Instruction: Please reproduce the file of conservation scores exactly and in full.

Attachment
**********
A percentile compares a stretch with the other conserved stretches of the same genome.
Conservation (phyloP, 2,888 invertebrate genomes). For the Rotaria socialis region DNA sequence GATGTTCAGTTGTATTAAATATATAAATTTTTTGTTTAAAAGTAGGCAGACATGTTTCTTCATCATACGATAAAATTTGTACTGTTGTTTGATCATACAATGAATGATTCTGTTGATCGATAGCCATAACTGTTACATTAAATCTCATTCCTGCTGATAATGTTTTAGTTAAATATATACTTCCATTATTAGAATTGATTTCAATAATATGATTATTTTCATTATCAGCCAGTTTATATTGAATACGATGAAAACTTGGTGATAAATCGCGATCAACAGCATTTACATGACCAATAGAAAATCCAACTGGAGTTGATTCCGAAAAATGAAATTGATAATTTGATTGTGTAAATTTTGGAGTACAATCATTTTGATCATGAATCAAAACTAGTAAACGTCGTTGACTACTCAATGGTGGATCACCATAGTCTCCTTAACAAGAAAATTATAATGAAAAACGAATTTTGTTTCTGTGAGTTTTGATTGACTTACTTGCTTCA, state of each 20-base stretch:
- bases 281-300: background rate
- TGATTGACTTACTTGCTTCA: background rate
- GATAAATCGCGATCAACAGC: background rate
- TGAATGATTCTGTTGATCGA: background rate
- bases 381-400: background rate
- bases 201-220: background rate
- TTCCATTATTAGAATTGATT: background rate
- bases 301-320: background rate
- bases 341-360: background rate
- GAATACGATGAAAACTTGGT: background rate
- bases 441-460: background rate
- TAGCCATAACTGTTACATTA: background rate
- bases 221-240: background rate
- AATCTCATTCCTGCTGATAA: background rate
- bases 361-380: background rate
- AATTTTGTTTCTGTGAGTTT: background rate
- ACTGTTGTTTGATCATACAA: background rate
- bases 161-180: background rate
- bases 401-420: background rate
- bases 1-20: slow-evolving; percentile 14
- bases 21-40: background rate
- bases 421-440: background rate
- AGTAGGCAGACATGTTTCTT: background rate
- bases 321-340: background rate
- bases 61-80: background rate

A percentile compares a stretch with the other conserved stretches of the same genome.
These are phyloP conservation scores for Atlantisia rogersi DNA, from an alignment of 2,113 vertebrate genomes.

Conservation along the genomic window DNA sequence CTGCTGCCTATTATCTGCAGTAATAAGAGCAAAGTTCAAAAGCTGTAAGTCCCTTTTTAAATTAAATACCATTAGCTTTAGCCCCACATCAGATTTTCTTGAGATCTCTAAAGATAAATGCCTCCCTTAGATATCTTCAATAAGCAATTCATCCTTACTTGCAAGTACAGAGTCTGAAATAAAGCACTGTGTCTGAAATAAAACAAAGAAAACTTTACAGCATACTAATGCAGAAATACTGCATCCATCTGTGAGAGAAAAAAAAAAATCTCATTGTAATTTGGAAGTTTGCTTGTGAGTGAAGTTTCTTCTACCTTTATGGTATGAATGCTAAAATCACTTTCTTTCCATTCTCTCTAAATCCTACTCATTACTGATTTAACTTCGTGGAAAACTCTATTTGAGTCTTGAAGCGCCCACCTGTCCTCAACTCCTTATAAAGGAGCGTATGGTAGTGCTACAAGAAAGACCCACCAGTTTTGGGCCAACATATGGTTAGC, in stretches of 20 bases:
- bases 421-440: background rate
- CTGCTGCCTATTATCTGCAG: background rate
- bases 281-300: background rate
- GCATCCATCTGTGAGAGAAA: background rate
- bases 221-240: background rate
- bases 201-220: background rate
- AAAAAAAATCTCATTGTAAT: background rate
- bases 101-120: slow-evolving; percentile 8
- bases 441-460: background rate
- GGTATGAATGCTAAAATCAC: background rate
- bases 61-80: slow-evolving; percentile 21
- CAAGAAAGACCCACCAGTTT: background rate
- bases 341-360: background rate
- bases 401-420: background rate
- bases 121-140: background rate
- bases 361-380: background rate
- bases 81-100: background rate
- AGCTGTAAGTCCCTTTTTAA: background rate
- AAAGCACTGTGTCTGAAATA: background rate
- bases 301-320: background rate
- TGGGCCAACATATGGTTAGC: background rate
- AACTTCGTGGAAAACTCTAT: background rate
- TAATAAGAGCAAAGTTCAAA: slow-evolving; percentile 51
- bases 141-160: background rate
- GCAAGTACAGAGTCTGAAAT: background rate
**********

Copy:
A percentile compares a stretch with the other conserved stretches of the same genome.
Conservation (phyloP, 2,888 invertebrate genomes). For the Rotaria socialis region DNA sequence GATGTTCAGTTGTATTAAATATATAAATTTTTTGTTTAAAAGTAGGCAGACATGTTTCTTCATCATACGATAAAATTTGTACTGTTGTTTGATCATACAATGAATGATTCTGTTGATCGATAGCCATAACTGTTACATTAAATCTCATTCCTGCTGATAATGTTTTAGTTAAATATATACTTCCATTATTAGAATTGATTTCAATAATATGATTATTTTCATTATCAGCCAGTTTATATTGAATACGATGAAAACTTGGTGATAAATCGCGATCAACAGCATTTACATGACCAATAGAAAATCCAACTGGAGTTGATTCCGAAAAATGAAATTGATAATTTGATTGTGTAAATTTTGGAGTACAATCATTTTGATCATGAATCAAAACTAGTAAACGTCGTTGACTACTCAATGGTGGATCACCATAGTCTCCTTAACAAGAAAATTATAATGAAAAACGAATTTTGTTTCTGTGAGTTTTGATTGACTTACTTGCTTCA, state of each 20-base stretch:
- bases 281-300: background rate
- TGATTGACTTACTTGCTTCA: background rate
- GATAAATCGCGATCAACAGC: background rate
- TGAATGATTCTGTTGATCGA: background rate
- bases 381-400: background rate
- bases 201-220: background rate
- TTCCATTATTAGAATTGATT: background rate
- bases 301-320: background rate
- bases 341-360: background rate
- GAATACGATGAAAACTTGGT: background rate
- bases 441-460: background rate
- TAGCCATAACTGTTACATTA: background rate
- bases 221-240: background rate
- AATCTCATTCCTGCTGATAA: background rate
- bases 361-380: background rate
- AATTTTGTTTCTGTGAGTTT: background rate
- ACTGTTGTTTGATCATACAA: background rate
- bases 161-180: background rate
- bases 401-420: background rate
- bases 1-20: slow-evolving; percentile 14
- bases 21-40: background rate
- bases 421-440: background rate
- AGTAGGCAGACATGTTTCTT: background rate
- bases 321-340: background rate
- bases 61-80: background rate

A percentile compares a stretch with the other conserved stretches of the same genome.
These are phyloP conservation scores for Atlantisia rogersi DNA, from an alignment of 2,113 vertebrate genomes.

Conservation along the genomic window DNA sequence CTGCTGCCTATTATCTGCAGTAATAAGAGCAAAGTTCAAAAGCTGTAAGTCCCTTTTTAAATTAAATACCATTAGCTTTAGCCCCACATCAGATTTTCTTGAGATCTCTAAAGATAAATGCCTCCCTTAGATATCTTCAATAAGCAATTCATCCTTACTTGCAAGTACAGAGTCTGAAATAAAGCACTGTGTCTGAAATAAAACAAAGAAAACTTTACAGCATACTAATGCAGAAATACTGCATCCATCTGTGAGAGAAAAAAAAAAATCTCATTGTAATTTGGAAGTTTGCTTGTGAGTGAAGTTTCTTCTACCTTTATGGTATGAATGCTAAAATCACTTTCTTTCCATTCTCTCTAAATCCTACTCATTACTGATTTAACTTCGTGGAAAACTCTATTTGAGTCTTGAAGCGCCCACCTGTCCTCAACTCCTTATAAAGGAGCGTATGGTAGTGCTACAAGAAAGACCCACCAGTTTTGGGCCAACATATGGTTAGC, in stretches of 20 bases:
- bases 421-440: background rate
- CTGCTGCCTATTATCTGCAG: background rate
- bases 281-300: background rate
- GCATCCATCTGTGAGAGAAA: background rate
- bases 221-240: background rate
- bases 201-220: background rate
- AAAAAAAATCTCATTGTAAT: background rate
- bases 101-120: slow-evolving; percentile 8
- bases 441-460: background rate
- GGTATGAATGCTAAAATCAC: background rate
- bases 61-80: slow-evolving; percentile 21
- CAAGAAAGACCCACCAGTTT: background rate
- bases 341-360: background rate
- bases 401-420: background rate
- bases 121-140: background rate
- bases 361-380: background rate
- bases 81-100: background rate
- AGCTGTAAGTCCCTTTTTAA: background rate
- AAAGCACTGTGTCTGAAATA: background rate
- bases 301-320: background rate
- TGGGCCAACATATGGTTAGC: background rate
- AACTTCGTGGAAAACTCTAT: background rate
- TAATAAGAGCAAAGTTCAAA: slow-evolving; percentile 51
- bases 141-160: background rate
- GCAAGTACAGAGTCTGAAAT: background rate